1. Kara,

      God bless you! You sound like an amazing mom and I’ll be praying for your time with them. I have one child with Autism and another severe attention issues. Stay strong, my friend! God will walk beside you every step of your journey!

  11. I am a big advocate for having dates one-on-one with your children. Mine are grown and we made it a priority to do it regularly with all three girls. They still remember these times. Now we do it with our grandchildren. Glad to see you know the importance of it early in their years. From Titus 2 linkup. Would love for you to share this on my Tuesday Talk beginning at 8:00 a.m. tomorrow.

    1. I love that you still do dates with your adult children! It’s so important and now that I’m grown, I’m amazed at how much I still want to be around my parents. 🙂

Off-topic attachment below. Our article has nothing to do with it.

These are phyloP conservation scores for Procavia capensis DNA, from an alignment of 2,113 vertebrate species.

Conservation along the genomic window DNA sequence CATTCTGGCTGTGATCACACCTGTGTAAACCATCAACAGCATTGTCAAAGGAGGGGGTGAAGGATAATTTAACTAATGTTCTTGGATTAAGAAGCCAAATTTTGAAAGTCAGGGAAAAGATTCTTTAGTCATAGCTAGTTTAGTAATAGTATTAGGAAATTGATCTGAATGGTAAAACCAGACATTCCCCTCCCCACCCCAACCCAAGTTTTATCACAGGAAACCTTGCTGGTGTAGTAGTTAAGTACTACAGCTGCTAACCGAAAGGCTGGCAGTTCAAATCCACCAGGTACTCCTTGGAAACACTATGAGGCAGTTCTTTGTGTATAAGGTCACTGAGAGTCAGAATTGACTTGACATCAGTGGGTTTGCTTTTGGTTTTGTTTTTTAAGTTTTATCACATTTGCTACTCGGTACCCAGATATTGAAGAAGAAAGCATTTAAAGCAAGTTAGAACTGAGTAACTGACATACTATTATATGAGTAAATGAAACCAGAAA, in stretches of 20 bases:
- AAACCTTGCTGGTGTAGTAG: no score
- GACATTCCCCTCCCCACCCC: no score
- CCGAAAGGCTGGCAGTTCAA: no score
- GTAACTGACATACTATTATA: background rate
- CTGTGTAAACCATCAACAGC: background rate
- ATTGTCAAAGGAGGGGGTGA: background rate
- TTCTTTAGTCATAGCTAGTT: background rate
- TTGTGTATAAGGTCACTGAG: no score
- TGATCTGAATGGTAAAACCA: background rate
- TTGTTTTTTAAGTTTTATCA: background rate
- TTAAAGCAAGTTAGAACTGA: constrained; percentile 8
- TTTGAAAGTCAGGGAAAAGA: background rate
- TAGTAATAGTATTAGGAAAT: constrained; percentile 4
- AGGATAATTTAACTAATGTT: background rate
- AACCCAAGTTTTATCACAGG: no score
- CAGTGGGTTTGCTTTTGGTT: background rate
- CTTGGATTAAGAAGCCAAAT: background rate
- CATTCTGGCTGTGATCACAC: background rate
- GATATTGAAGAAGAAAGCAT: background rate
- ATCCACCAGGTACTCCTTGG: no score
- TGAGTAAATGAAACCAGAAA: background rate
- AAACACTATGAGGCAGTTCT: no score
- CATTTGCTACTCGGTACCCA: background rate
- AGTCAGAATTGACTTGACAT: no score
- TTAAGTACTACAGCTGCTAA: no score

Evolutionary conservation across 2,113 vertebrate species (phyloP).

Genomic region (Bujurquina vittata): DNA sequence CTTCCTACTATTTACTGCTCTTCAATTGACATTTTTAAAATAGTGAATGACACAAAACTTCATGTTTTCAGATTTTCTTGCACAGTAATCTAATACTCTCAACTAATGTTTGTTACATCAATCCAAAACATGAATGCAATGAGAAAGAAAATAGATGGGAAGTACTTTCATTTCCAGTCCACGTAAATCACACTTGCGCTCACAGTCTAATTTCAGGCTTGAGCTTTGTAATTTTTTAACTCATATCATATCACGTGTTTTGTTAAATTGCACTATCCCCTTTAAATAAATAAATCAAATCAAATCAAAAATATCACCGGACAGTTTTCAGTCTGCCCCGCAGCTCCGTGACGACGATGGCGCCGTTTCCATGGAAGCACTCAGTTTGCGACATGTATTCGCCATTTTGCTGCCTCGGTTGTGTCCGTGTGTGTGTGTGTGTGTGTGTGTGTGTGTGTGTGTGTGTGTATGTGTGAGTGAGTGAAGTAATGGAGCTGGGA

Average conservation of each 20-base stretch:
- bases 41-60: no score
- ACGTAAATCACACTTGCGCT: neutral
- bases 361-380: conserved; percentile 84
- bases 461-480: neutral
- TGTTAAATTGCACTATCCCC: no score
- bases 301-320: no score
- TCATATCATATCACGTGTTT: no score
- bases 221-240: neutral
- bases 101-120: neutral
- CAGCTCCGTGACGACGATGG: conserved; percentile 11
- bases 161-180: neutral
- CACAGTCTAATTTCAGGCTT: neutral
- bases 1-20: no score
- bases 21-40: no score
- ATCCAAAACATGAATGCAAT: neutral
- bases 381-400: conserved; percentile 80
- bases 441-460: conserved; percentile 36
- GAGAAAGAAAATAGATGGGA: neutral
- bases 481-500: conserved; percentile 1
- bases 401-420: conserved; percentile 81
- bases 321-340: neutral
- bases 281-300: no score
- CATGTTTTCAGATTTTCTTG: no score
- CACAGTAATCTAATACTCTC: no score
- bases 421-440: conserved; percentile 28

12. I just love your series and beautiful ideas! Thanks for sharing this with us at Grace & Truth, friend!!

  13. I have a son just like that! “Play with me, Momma. Play with me, Momma!” All day long. . . We are going through a transitional season, where we are in the midst of moving and our living with my parents until we close on our house. I know he is feeling the changes, and he needs to be reminded that I’m not going anywhere. On Friday, we are taking him to see the Minions movie at the drive-in! He has no idea. It will be such a fun surprise! 🙂 Thank you so much for this reminder and ideas!

    1. I understand, Kelsey! It can be so hard to juggle that personality among the other responsibilities we have, yet I am learning to stop what I am doing more to play and see what he is doing. But I’m also working on teaching him boundaries and the proper time to interrupt. It’s a slippery slope. Best wishes to you and your family on your transition time.